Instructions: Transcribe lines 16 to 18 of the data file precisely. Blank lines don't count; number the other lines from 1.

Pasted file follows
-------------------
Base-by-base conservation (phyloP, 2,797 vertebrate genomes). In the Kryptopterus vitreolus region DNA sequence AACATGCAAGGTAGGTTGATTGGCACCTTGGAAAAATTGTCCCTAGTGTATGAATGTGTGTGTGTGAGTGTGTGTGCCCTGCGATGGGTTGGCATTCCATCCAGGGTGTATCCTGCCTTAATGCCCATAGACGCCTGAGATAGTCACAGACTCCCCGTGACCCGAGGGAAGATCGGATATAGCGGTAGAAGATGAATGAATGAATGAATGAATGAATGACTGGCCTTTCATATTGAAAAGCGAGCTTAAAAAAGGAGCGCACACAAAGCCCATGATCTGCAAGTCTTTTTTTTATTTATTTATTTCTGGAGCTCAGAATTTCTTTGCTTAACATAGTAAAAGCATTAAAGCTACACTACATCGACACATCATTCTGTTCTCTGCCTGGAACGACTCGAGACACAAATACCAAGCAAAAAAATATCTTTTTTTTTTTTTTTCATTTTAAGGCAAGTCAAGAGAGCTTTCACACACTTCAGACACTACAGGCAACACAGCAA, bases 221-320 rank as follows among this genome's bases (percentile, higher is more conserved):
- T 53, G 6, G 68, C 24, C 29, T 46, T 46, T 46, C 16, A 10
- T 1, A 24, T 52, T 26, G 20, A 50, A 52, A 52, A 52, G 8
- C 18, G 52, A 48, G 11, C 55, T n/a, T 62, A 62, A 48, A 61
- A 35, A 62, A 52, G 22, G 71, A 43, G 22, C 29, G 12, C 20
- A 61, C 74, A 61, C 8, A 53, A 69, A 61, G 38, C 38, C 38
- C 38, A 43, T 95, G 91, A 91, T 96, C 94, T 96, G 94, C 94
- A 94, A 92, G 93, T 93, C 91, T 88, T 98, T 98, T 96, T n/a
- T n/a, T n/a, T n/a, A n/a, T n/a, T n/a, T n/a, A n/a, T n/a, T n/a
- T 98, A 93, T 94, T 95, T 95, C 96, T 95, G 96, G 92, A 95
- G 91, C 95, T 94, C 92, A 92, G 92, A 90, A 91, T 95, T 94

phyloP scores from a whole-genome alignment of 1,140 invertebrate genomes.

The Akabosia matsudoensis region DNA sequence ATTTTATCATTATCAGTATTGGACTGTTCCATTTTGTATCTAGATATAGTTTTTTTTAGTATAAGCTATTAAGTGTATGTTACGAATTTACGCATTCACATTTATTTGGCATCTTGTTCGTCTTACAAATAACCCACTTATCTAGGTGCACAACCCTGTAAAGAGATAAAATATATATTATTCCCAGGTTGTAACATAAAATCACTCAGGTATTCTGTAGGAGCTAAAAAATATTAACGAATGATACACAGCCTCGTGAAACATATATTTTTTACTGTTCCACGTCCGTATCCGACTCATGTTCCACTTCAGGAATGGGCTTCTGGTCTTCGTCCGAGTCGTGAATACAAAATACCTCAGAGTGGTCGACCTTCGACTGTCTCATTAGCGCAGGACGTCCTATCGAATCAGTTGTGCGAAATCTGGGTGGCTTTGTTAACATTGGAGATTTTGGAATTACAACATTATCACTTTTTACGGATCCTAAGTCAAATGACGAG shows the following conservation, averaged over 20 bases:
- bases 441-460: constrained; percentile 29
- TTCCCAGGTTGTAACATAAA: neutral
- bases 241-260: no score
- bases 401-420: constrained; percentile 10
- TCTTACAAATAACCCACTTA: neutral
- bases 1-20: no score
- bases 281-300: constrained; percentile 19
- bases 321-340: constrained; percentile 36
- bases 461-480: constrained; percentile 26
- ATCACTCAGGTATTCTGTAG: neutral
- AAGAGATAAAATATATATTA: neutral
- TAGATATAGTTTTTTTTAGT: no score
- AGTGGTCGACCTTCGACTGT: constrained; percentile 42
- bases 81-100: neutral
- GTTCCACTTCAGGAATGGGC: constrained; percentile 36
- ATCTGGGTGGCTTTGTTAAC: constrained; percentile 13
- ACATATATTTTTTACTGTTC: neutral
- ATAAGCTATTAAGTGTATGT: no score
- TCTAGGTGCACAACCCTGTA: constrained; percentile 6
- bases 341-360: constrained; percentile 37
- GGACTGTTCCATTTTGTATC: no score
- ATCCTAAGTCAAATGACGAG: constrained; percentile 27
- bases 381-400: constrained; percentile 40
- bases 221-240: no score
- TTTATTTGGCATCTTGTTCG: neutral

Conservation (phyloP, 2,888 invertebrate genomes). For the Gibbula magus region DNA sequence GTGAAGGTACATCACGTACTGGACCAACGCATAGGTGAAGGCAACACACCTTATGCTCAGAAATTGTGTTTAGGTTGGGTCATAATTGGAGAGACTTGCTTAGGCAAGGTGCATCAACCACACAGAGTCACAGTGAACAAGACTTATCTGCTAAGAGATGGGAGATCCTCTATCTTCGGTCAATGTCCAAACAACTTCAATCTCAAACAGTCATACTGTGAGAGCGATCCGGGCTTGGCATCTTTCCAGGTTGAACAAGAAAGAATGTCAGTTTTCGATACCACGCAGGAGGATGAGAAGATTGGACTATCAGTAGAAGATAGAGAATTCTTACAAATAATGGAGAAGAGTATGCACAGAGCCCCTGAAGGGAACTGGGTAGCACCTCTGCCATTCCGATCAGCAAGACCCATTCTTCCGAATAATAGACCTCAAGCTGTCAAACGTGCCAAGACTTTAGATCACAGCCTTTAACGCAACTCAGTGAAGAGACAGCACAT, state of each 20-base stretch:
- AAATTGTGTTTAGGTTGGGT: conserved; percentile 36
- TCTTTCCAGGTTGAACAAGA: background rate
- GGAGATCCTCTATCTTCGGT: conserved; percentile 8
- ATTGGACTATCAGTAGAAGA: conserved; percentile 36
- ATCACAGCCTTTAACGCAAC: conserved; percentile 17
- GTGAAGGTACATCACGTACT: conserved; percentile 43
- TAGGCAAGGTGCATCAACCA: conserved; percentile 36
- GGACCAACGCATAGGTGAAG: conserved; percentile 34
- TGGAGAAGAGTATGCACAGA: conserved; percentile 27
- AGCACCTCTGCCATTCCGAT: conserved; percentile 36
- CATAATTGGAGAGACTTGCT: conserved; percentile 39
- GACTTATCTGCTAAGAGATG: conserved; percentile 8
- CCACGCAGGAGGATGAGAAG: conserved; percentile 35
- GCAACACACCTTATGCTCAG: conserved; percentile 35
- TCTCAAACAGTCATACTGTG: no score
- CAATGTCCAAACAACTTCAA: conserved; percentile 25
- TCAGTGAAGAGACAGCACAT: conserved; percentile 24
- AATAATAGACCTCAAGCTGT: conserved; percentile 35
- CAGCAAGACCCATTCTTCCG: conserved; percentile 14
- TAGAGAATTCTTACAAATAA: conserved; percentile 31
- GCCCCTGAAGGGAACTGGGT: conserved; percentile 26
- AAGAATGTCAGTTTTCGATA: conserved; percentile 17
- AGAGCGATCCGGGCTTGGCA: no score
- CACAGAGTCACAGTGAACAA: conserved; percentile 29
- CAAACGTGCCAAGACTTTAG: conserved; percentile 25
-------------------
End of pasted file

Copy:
- bases 241-260: no score
- bases 401-420: constrained; percentile 10
- TCTTACAAATAACCCACTTA: neutral